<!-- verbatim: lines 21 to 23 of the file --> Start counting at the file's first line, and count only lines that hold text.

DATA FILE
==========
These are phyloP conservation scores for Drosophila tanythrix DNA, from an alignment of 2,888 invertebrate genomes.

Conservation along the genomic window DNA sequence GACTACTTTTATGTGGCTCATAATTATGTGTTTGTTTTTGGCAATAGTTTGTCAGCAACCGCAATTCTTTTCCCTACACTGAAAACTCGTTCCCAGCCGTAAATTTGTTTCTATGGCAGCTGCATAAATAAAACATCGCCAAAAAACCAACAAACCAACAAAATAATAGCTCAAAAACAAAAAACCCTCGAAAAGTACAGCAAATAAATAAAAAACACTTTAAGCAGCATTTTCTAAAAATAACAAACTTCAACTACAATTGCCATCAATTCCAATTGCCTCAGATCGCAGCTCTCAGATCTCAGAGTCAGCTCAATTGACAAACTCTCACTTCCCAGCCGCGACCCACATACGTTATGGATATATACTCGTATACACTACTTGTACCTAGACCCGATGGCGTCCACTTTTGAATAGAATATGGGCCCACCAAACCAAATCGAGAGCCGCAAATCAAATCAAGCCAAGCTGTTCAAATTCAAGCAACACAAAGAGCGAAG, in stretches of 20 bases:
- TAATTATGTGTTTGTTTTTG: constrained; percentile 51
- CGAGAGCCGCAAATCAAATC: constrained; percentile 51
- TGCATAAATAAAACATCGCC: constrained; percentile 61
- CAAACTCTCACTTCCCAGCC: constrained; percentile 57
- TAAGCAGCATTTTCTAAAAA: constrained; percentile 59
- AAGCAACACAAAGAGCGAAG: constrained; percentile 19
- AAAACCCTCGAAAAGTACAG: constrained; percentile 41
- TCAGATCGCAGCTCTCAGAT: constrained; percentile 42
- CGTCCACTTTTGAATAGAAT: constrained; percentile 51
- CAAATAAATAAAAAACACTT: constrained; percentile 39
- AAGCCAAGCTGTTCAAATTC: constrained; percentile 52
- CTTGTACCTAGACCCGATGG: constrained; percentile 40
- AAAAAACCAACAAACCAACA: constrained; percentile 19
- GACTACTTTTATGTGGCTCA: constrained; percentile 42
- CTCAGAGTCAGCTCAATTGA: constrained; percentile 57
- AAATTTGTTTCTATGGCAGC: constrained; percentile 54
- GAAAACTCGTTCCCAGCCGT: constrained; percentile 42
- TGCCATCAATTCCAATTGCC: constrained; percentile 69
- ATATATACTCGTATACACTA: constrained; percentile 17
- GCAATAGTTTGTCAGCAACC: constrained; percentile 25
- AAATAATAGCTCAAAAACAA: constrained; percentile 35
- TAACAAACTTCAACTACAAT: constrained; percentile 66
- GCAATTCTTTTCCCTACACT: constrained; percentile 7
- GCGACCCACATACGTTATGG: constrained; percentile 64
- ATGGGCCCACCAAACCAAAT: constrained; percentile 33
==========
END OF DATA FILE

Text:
- ATATATACTCGTATACACTA: constrained; percentile 17
- GCAATAGTTTGTCAGCAACC: constrained; percentile 25
- AAATAATAGCTCAAAAACAA: constrained; percentile 35